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Astron. Astrophys. 350, 659-671 (1999)

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4. Derived gas parameters

4.1. Analysis procedures

By means of statistical-equilibrium calculations and using the three observed lines of SiO and SO, it is possible to estimate their total column densities (N) as well as the kinetic temperatures ([FORMULA]) and the hydrogen densities ([FORMULA]). We have used the Large Velocity Gradient (LVG) code we already considered in previous works about both the molecular species (Codella & Muders 1997, Codella et al. 1999). The collision rates given by Turner et al. (1992), for SiO, and by Green (1994), for SO, have been utilized. These calculations have been performed with the values of the intensities of the spectra at different wavelenghts expressed in the mean-beam brightness temperature scale, without correction due to the beam filling factor. It is worth noting that, as already discussed by Codella et al. (1999), if the source sizes were definitely smaller than the three beamwidths, i.e. a sort of point-like sources, the LVG code would lead to an overestimate of the excitation conditions. In this case, the kinetic temperatures and the hydrogen densities can be reduced by factors of 1.2 and 2, respectively, while the total column densities can decrease up to a factor of 9.

For the CH3OH data, in order to estimate the rotational temperatures and column densities, the standard rotation diagram method (e.g. Cummins et al. 1986) has been used. Moreover, the gas densities have been estimated from the methanol data using, as proposed by Bachiller et al. (1998, see their Fig. 9), the parameters R3(0) and R5(0) based on ratios between line intensities (e.g. R3(0) = [FORMULA](30 - 20E)/[FORMULA](3-1 - 2-1E)).

For the other molecular species, the total column densities have been calculated using the spectroscopic constants given in the literature (e.g. Lovas 1978, Blake et al. 1987, Swade 1989, Mangum & Wootten 1993, Mangum et al. 1993, Omont et al. 1993, Williams et al. 1998) and considering the temperature estimates derived from the CO data and from the LVG results.

4.2. Results

The LVG results based on the SiO spectra taken along the outflow axis lead to kinetic temperatures of about 100 K and [FORMULA] [FORMULA] 5 105-1 106 cm-3, indicating the association of silicon monoxide with high temperature and density material. The total SiO column densities are around 1013 cm-2, while an estimate for a position offset from the outflow (0,+50", that reported in Fig. 2) and based on the J = 2-1 observation yields [FORMULA] [FORMULA] 4 1012 cm-2.

On the other hand, the SO LVG results show that along the outflow the temperature is [FORMULA] 100 K and the hydrogen densities are between 1 and 5 105 cm-3, suggesting that SO is tracing gas at lower density with respect to SiO. Regarding the position offset from the outflow, if we assume that the low velocity SO component is associated with ambient quiescent gas, as suggested by the small linewidths and by the similar central velocities, we find temperatures of about 20 K and [FORMULA] [FORMULA] 4 105 cm-3. The total SO column densities are between 5 1013 and 3 1014 cm-2.

The least-square fits to all detected lines in the CH3OH rotation diagram give rotational temperatures ([FORMULA]) of about 20 K for the outflow region, while the total methanol column densities are between 3 1015 and 1 1016 cm-2. Using the tentative detection at the (0,+50") position, a [FORMULA] [FORMULA] 15 K and a [FORMULA] [FORMULA] 3 1014 cm-2 have been derived. Thus, the rotation temperature presents only a small increase moving from the (0,+50") position to the outflow. However, as already discussed e.g. in Bachiller et al. (1998), in the range of physical conditions typical of the outflows, the CH3OH molecule is very subthermally excited. The estimate of the hydrogen densities along the outflow performed using the R5(0) parameter and assuming a kinetic temperature of 100 K yields values close to 5 105-106 cm-3, as well as the density obtained through R3(0) (and a temperature of 20 K) for the (0,+50") position is about 106 cm-3.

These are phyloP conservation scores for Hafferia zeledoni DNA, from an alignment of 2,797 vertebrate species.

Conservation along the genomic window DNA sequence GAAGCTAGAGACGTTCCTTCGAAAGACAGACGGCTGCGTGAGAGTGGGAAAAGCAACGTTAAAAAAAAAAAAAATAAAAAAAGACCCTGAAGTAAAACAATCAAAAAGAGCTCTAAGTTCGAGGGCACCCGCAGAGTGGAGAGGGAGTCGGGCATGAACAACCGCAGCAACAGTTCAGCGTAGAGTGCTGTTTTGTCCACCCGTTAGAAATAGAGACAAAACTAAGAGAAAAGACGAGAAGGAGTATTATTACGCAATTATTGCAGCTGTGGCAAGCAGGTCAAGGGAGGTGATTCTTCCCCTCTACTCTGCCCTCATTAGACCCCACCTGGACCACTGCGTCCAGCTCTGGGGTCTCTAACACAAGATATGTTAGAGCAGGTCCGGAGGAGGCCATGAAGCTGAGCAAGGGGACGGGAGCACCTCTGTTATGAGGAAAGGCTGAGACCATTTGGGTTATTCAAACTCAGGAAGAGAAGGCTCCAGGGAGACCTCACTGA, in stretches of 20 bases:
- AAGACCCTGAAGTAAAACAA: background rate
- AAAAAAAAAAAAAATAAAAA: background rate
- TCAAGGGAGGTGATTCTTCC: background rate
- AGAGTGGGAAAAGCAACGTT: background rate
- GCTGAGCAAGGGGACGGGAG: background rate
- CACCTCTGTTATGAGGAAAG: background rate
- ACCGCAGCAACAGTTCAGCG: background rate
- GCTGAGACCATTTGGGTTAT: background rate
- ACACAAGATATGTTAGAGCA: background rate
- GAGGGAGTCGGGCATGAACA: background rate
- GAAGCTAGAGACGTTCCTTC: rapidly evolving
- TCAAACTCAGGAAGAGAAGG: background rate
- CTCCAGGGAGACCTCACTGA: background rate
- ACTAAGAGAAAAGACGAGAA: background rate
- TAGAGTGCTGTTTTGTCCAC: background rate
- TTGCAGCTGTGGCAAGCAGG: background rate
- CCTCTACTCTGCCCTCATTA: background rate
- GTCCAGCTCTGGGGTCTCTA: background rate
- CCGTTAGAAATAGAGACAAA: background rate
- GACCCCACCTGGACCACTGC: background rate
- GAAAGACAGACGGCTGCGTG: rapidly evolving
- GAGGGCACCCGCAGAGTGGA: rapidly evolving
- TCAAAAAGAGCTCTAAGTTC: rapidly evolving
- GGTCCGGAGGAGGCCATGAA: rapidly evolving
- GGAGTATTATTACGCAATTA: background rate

Taking into account the temperature estimation got from the CO, SiO, SO and CH3OH data, the total column densities for the other molecular species have been calculates considering a kinetic temperature of 20 K for CO, CS and H13CO+, while a warmer gas has been assumed (50 K) for OCS, SO2, H2S and H2CO, i.e. for those species usually connected with shock-chemistry and clearly associated with the outflow as shown in Sect. 3. Fig. 10 reports the values of the total column densities along the main outflow axis: [FORMULA] is about 5-8 1016 cm-2, [FORMULA] [FORMULA] 5-8 1013 cm-2, [FORMULA] is between 5 1011 and 2 1012 cm-2, [FORMULA] [FORMULA] 1014 cm-2, [FORMULA] [FORMULA] 2 1014 cm-2, [FORMULA] is situated between 5 1013 and 2 1014 cm-2, while [FORMULA] is around 3 1014 cm-2. For the (0,+50") position, we obtained [FORMULA] [FORMULA] 1016 cm-2 and [FORMULA] [FORMULA] [FORMULA] [FORMULA] 1013 cm-2. A rough estimation of the uncertainty due to the assumption of the kinetic temperature can be done calculating the column densities with different temperatures: moving from 20 to 50 K, the obtained values can be changed by factors between 2 and 6, depending on the molecule. The obtained values of the total column densities, their change as well as the change of the abundance ratios along the outflow axis will be discussed in the next section.

[FIGURE] Fig. 10. Total column densities along the main axis of the CB3 molecular outflow, located at R.A. Offset = 0" in the maps reported in this paper. Only the three clumps detected through all the observed molecular species (N2, S2 and S1, see text) have been considered.

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© European Southern Observatory (ESO) 1999

Online publication: October 4, 1999